Edward Strahan [Earl Shinn], ed. The Art Treasures of America. Philadelphia, [1880], vol. 1, pp. 54, 64, ill. between pp. 54 and 55, calls it both "Springtime" and "Spring;" describes it hanging beside Bouguereau's "Nymphs and Satyr" (Sterling and Francine Clark Art Institute, Williamstown, Mass.).

Émile Michel. "Le Salon de 1880." Revue des deux mondes, 3ème pér., 39 (May 1, 1880), pp. 682–83, notes the painting's persistent popularity, including reproductions in engraving, enamel, and porcelain.

René Delorme. "La Peinture de genre." L'Exposition des beaux-arts (Salon de 1880). Paris, 1880, unpaginated, describes the figures as the same couple who appear in Cot's "The Storm" (MMA 87.15.34) and identifies them as Paul and Virginie [see Refs. for "The Storm"].

"High Prices for Paintings: Lively Competition to Secure Gems from John Wolfe's Collection." New York Times (April 6, 1882), p. 2, notes that it sold for $9,700 [the highest price of the evening] to D.C. Lyall of Brooklyn.

"Current Events." Brooklyn Daily Eagle (April 6, 1882), p. 2, writes that it sold for $9,700, the highest price of the evening at the Wolfe sale.

"Art Exhibition and Bazar for the Sheltering Arms Nursery." Brooklyn Daily Eagle (January 19, 1883), p. 2.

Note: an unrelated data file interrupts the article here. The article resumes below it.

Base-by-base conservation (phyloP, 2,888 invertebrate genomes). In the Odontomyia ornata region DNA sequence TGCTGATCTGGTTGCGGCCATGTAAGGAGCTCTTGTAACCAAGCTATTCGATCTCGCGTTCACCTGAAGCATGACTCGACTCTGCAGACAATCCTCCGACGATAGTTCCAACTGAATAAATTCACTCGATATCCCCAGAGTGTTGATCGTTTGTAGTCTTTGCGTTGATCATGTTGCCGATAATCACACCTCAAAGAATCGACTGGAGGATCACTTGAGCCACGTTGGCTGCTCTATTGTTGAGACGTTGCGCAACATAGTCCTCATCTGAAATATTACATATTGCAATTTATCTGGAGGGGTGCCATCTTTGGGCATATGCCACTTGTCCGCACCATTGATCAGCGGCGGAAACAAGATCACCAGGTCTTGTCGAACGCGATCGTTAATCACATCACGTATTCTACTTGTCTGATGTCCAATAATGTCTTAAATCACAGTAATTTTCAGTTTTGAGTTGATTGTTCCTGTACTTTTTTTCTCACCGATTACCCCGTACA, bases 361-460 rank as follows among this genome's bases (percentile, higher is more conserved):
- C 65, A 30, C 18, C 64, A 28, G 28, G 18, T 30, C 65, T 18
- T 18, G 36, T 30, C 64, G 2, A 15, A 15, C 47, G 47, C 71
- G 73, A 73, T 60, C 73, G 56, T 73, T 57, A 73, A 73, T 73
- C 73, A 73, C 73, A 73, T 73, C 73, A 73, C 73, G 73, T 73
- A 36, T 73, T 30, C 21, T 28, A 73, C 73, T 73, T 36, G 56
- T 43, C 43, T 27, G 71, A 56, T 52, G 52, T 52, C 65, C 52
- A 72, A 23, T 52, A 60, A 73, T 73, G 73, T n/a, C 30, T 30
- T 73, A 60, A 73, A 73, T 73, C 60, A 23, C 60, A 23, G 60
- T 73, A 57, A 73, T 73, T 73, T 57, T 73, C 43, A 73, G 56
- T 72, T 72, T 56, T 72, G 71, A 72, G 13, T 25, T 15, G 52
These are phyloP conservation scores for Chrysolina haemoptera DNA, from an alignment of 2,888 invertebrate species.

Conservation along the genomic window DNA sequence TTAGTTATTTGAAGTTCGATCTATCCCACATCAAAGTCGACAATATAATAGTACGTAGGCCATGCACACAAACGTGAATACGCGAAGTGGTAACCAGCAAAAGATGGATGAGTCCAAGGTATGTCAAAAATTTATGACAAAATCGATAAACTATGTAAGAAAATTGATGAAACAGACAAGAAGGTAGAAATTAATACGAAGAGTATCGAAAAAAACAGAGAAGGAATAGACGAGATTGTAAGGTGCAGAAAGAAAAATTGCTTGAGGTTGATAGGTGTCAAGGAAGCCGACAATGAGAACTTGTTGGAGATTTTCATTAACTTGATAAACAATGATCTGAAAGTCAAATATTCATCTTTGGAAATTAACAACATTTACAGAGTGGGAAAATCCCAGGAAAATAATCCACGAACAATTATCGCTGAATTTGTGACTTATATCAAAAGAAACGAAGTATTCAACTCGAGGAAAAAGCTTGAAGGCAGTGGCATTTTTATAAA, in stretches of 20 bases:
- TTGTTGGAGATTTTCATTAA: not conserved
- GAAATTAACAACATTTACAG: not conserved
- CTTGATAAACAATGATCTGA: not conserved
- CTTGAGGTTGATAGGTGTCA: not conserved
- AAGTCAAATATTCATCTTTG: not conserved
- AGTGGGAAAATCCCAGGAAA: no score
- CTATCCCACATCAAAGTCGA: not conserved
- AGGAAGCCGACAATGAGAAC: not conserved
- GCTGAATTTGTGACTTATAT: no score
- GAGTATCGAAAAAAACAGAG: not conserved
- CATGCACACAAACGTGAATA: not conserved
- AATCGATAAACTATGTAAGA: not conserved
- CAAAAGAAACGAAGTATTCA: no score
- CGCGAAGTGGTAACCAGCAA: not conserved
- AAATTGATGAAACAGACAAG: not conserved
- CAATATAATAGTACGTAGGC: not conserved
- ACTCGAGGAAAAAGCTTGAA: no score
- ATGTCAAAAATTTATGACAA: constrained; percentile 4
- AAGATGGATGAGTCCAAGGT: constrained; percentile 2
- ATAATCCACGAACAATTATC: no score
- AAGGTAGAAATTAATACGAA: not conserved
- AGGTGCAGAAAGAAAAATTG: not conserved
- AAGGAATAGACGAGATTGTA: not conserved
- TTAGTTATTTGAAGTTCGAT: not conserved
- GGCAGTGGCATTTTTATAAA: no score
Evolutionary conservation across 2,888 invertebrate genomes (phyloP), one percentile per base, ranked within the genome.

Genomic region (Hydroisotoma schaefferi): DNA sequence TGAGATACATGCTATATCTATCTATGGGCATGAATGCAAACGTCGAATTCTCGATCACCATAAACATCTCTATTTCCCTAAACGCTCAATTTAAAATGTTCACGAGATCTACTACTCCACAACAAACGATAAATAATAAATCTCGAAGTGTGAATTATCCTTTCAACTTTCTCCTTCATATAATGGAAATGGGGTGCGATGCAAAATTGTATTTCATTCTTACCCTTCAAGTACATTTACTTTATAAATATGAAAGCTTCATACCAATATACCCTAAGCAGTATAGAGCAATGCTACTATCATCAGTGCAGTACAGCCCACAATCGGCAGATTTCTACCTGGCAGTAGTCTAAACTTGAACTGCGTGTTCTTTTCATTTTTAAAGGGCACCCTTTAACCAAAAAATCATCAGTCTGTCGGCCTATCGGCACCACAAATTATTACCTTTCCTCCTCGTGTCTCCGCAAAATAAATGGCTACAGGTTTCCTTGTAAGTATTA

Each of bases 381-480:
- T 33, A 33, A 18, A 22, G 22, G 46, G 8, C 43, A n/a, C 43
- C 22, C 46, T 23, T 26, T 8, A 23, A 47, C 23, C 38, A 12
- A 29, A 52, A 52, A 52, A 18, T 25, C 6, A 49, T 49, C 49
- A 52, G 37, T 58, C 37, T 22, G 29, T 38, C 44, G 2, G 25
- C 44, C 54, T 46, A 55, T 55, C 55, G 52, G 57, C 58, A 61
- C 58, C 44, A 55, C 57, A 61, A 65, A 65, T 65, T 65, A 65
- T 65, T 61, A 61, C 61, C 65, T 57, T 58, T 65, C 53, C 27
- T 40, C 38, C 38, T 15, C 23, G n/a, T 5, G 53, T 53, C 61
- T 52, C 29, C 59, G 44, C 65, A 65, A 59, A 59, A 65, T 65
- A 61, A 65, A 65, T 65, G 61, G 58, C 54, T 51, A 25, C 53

"Splendid: The Loan Exhibition at the Art Association Rooms." Brooklyn Daily Eagle (January 22, 1883), p. 4, calls it "one of the most beautiful pictures in the city"; notes that it was among a number of pictures loaned by Lyall.

C. H. Stranahan. A History of French Painting from its Earliest to its Latest Practice. New York, 1888, p. 411.

"For Friendless Women and Children: Exhibition of Mr. Lyall's Gallery in Aid of the Charity." Brooklyn Daily Eagle (December 12, 1890), p. 1, discusses an exhibit of Lyall's collection, which included this work.

Weston Coyney. "The Lyall Collection." The Collector 3 (October 15, 1892), p. 310.

Weston Coyney in "The Late David C. Lyall's Collection." The Eagle and Brooklyn: History of the City of Brooklyn. Ed. Henry W. B. Howard. Brooklyn, 1893, vol. 2, p. 790.

Montague Marks. "My Note Book." The Art Amateur 30 (May 1894), p. 154, incorrectly calls it a replica and locates the original in the A. T. Stewart collection.

"The Lyall Collection." New York Times (February 4, 1903), p. 9, compares it to the work of Bouguereau and Fragonard; calls it Cot's masterpiece and notes its extraordinary popularity.

"Big Prices at Lyall Sale." New York Times (February 11, 1903), p. 2, writes that it was bought by F. J. Goodwin for $3,100.

"Art Notes." New York Times (February 15, 1903), p. 26, remarks that it did not fetch a high price in the Lyall sale.

"The Brooklyn Museum: Gifts and Loans of Pictures to the Art Museum of Brooklyn Borough by Noted Citizens." New York Times (June 17, 1903), p. 9, writes that the painting was bought in by the family at the Lyall sale and that Lyall's daughters, Mrs. Goodwin and Mrs. Bigelow, have lent the picture to the Brooklyn Museum.

William H. Goodyear. Museum of the Brooklyn Institute of Arts and Sciences: Catalogue of Paintings. [Brooklyn, N.Y.], 1906, p. 12, no. 51, lent by Mrs. E. L. Goodnow and Mrs. F. L. Bigelow.